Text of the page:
Thursday, July 21, 2011


Some things simply aren't worth the effort. Fondue, for example. Sure, who doesn't like melted cheese or chocolate? But does that mean that you want to spend four hours trying to fill your stomach one tiny cube of food at a time, all the while wondering whether you'll accidentally set fire to yourself?

And, it must be acknowledged, reading James Joyce is also of dubious utility. Myself, I've been on the same page of Ulysses for the better part of a decade. To be fair, I do get some benefit from the book. Every time I feel confused by my daily existence I simply pick up Ulysses and, in the time it takes me to read a few lines, I realize at my life isn't so incomprehensible after all. At least not in comparison to Joyce's prose. Perspective is key.

Lately, I've been thinking of adding another item to this list: working with patterns containing errors. Let me explain.

Recently, I had a chance to consult with a friend who wanted to make a sweater for her husband. Now, setting aside the issue of the so-called boyfriend sweater curse and the potential application of said curse to the marital relationship, I thought this would be a fine idea. In fact, I thought it would be an excellent idea because she wanted to make the sweater from yarn spun by her mother-in-law. To get a sweater knit by one's wife from yarn spun by one's mother, I thought, would be pretty darn cool.

After some discussion of potential patterns and some estimation of the available yardage of the yarn, she picked out what appeared to be a good project: a sweater vest made in an interrupted rib.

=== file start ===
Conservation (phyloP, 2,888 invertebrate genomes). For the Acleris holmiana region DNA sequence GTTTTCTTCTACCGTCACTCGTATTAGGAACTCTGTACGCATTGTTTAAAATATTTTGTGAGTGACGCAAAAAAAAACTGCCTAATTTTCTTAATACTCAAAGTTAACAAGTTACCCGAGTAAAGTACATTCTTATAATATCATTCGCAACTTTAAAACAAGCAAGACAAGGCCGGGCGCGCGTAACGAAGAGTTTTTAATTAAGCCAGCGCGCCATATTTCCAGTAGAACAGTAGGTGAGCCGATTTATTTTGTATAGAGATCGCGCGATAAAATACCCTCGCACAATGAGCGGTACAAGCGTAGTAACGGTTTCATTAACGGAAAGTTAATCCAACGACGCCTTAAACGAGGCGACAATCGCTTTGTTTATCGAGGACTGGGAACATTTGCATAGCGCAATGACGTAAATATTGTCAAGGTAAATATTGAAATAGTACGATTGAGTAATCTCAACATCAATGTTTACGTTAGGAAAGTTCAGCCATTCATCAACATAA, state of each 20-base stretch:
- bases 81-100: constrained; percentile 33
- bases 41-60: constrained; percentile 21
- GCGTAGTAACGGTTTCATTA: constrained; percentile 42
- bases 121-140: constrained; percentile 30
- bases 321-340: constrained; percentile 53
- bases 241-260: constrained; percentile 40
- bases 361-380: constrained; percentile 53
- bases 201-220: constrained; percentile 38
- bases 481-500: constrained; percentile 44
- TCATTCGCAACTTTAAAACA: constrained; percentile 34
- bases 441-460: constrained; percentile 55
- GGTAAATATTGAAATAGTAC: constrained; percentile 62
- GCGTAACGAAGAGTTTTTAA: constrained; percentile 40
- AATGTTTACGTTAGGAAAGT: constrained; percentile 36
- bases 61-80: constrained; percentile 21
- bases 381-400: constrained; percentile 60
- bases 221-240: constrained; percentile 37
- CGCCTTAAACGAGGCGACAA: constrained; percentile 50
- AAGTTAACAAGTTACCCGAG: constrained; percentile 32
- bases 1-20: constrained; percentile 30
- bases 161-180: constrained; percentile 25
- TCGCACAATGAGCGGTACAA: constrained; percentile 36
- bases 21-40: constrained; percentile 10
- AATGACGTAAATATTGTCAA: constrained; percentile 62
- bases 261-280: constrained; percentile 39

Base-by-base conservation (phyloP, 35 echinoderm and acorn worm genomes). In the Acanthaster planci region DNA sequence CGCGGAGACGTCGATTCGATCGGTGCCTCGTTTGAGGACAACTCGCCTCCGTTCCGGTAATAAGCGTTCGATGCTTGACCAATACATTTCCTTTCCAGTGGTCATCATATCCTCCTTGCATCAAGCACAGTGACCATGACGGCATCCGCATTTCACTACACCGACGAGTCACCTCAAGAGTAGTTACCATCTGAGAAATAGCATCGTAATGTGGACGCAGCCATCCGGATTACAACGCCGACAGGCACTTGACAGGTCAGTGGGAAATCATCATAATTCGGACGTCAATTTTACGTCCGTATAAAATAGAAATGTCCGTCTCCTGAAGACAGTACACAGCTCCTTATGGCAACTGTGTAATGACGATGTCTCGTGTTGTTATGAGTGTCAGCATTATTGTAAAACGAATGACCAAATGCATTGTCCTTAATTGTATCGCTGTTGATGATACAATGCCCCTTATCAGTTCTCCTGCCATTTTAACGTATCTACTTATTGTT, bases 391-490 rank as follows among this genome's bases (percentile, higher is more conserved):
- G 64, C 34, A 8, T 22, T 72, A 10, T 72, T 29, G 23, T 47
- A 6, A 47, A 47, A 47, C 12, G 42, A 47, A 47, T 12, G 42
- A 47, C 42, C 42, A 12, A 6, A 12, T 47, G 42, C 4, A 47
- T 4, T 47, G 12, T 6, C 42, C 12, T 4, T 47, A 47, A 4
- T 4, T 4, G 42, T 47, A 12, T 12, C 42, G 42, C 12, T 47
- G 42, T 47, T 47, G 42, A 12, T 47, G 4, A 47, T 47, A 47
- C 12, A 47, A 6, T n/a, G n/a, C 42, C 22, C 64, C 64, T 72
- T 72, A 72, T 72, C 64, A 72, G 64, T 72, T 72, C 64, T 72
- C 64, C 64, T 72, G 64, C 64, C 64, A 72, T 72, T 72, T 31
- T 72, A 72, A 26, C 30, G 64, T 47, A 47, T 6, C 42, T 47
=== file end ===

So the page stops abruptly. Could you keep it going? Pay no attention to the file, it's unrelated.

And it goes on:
Shortly after casting on the problems began. And they continued through the project. Some instructions seemed to make sense but led the knitter to results that differed from the results shown in the picture. Other instructions simply didn't make sense. My favorite example of the latter? Probably the part where the pattern suggested that the length from cast-on to the left and right shoulders, respectively, should be different by several inches.

[Note: it is possible that the pattern was intended for a Frankensteinian lab assistant, in which case this measurement would be accurate. Please, Igor, put down the pen and do not mail that hate letter.]

After a decent amount of struggle, the project was finished. Well, not quite. Because one error in the pattern had gone unnoticed until the sweater was about half-completed. The interrupted rib pattern was, at least for a small portion of the sweater with increases, more appropriately described as highly interrupted. And we did not have the intestinal fortitude to rip it out (which would have essentially required starting over) and fix the problem.

So is it finished? I don't know. Perfectionism too isn't always worth the effort. And while the knitter might ultimately decide it should be unraveled and begun again, the gift was given - and was received with great appreciation. Who knows, perhaps the flaw, like the rustic hand-spun from which it is made, will ultimately endear itself to the wearer. Not too perfect. Not too polished. But warm, made with care and given with love. And, just possibly, that is enough.


1 comment:

  1. I feel the same way about fondue, and have never, ever made it through a single book by Jane Austen.

    I'm sure the sweater was still loved by the person who received it in the end, but patterns with errors really get my hackles up, especially if I paid for them. I would bet, though, that the designer wouldn't mind a bit of constructive feedback!